Last summer I moved into a house that had a hedge of Japanese euonymous around the front porch. As you might expect, half of the plants in the hedge were dead and the other half had a bad case of scale.
I managed to save the surviving plants last summer, but this summer several more of them have died off.
The surviving plants seem to be doing OK for now so I don't want to go to the hassle of digging them up. Does anybody have any suggestions for a plant that could be used to replace the dead Japanese euonymouses (euonymice?) that would work well with the surviving plants? I'm looking for something that is that same dark green/yellow color and would be about 3 feet tall and could be trimmed into a flat topped hedge shape.
Where are you located? The recommendations hinge on that answer.
My recommendations may not line up with what you've been thinking about, but they may offer food for thought.
I don't like hedges. I'd rather plants have a plant shape, so I don't use them to augment the architecture by cutting them into boxy shapes. There was some of that diseased hedge euonymus stuff in my yard when I moved in a few years ago. During the first year I felt quite liberated when I got rid of it entirely. I didn't dig out the roots (cut off at soil level) until they rotted out, but just mulched them heavily and planted around them. I had to trim suckering stems for a while, but this worked and they are all gone. Sugar or molasses poured on the stump helps it rot faster.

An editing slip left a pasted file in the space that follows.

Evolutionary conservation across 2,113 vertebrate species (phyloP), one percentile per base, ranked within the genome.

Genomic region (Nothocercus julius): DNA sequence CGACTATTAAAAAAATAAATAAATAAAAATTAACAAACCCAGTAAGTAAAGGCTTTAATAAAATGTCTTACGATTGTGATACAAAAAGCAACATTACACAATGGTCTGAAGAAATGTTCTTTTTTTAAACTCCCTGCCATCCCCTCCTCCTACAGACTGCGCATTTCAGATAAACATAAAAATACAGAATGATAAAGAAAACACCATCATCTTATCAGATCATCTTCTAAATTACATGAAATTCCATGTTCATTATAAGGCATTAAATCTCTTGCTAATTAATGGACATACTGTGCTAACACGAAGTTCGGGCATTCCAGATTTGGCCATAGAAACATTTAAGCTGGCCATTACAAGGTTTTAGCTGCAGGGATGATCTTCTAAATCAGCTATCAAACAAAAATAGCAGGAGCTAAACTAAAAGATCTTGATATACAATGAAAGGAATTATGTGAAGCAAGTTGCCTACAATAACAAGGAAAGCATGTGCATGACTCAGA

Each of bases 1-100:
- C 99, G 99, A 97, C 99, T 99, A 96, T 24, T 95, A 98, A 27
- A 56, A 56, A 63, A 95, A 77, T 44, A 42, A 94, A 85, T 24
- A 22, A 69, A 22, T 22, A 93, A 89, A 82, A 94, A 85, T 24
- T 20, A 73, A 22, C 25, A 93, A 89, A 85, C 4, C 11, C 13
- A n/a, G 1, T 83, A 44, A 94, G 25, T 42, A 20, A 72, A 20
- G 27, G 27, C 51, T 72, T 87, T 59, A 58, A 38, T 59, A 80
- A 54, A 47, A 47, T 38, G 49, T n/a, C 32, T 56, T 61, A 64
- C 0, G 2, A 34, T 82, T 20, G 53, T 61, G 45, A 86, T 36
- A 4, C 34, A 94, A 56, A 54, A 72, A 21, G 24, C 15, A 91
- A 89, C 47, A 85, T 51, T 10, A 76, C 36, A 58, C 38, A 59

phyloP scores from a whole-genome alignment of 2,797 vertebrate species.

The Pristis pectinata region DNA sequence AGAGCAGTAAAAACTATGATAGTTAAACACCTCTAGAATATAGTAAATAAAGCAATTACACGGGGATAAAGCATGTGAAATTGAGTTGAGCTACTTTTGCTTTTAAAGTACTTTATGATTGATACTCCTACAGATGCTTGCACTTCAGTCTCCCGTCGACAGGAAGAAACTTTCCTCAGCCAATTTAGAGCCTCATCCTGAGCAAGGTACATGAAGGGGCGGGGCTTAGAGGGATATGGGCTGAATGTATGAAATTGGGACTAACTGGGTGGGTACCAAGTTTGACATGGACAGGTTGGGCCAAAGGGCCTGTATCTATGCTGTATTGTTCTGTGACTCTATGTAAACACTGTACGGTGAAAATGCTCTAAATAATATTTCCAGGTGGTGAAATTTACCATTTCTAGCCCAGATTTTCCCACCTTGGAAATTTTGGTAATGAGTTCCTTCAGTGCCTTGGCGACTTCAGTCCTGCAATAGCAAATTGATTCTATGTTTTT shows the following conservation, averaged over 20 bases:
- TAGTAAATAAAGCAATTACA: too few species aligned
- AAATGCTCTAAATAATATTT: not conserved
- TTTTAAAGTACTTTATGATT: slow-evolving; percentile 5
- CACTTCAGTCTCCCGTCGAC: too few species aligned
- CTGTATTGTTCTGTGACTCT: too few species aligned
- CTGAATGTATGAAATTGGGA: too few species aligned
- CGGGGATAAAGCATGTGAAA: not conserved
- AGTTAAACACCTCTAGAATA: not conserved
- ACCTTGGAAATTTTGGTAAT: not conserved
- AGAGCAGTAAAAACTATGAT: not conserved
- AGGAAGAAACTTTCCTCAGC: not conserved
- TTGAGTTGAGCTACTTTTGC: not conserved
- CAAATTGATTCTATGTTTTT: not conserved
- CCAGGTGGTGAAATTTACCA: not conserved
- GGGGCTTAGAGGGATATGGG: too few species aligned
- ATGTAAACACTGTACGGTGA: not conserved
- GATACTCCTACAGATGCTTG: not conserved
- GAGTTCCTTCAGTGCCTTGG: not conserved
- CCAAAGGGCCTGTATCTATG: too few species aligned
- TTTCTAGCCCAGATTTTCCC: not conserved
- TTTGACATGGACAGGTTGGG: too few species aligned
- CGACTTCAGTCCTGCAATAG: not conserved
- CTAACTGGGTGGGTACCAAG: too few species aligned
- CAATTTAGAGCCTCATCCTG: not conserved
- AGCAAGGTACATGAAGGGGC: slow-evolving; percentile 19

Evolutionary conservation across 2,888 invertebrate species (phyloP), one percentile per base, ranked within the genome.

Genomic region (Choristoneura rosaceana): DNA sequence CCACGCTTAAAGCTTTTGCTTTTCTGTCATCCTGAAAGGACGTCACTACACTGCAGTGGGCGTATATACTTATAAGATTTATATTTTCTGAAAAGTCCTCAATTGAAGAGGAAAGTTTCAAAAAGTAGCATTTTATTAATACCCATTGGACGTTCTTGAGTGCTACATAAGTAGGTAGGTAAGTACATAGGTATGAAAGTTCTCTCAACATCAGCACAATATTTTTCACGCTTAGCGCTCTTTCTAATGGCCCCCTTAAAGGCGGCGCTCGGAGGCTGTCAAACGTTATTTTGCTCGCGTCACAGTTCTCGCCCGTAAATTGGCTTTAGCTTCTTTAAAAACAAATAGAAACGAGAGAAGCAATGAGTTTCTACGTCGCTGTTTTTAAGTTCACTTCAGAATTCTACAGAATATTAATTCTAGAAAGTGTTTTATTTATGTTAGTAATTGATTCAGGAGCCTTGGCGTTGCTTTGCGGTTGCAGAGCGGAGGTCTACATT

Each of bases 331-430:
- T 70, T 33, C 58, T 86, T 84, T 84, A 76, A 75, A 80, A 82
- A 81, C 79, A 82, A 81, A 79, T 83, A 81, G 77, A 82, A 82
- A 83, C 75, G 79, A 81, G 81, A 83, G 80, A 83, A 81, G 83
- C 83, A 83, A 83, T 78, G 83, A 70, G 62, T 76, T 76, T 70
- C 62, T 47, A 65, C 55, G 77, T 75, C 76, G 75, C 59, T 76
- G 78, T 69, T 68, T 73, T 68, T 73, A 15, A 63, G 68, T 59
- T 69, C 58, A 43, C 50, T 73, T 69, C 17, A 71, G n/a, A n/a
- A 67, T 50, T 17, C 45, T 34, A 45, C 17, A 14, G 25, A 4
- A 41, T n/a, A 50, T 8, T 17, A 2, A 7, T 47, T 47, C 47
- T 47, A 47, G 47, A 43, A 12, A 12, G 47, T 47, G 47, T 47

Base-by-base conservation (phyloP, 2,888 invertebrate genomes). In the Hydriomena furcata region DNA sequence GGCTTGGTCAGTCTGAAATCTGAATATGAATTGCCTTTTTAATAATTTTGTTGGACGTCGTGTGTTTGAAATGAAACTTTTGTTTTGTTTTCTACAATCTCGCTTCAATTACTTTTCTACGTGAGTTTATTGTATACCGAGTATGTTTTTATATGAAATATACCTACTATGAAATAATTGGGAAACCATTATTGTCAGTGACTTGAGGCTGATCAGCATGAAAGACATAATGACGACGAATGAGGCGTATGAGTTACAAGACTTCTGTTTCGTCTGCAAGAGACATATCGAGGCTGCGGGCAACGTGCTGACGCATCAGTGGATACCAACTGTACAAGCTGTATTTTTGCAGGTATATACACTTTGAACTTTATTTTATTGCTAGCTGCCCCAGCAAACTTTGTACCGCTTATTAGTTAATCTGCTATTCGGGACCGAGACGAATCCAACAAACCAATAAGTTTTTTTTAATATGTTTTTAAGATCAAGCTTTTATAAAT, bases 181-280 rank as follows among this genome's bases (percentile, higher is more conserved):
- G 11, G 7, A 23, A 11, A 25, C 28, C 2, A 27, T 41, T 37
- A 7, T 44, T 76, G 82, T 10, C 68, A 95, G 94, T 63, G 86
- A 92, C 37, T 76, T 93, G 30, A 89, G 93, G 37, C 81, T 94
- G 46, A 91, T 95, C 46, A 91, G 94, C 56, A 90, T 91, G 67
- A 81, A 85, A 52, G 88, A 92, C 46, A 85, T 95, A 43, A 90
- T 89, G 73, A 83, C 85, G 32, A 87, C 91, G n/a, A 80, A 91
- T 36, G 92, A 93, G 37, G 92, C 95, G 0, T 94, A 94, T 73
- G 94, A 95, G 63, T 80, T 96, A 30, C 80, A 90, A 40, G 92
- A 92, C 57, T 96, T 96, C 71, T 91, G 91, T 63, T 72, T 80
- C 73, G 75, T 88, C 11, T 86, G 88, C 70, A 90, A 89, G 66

I don't have a hedge around the house now, I reserve that zone (here in North Texas) for the plants that want the extra water that comes from running a soaker hose about 18" away from my foundation for summer watering.
You have a good amount of light then! What is next to the hedge? Turf? What kind, and do you have a sprinkler system? How much water is the hedge area liable to get? Do you suppose the unhealthy hedge has to do with water issues? Too much or little make a big difference. This is something to tackle in conjunction with finding the right mix of fertilizing and pest control. Then find something to interplant.
For a low-growing evergreen plant that will stay a low growing plant, dwarf yaupon is a good one, great for xeriscape. There are several nice plants in the holly family you could consider.
Users browsing this forum: No registered users and 1 guest
You cannot post new topics in this forum You cannot reply to topics in this forum You cannot edit your posts in this forum You cannot delete your posts in this forum You cannot post attachments in this forum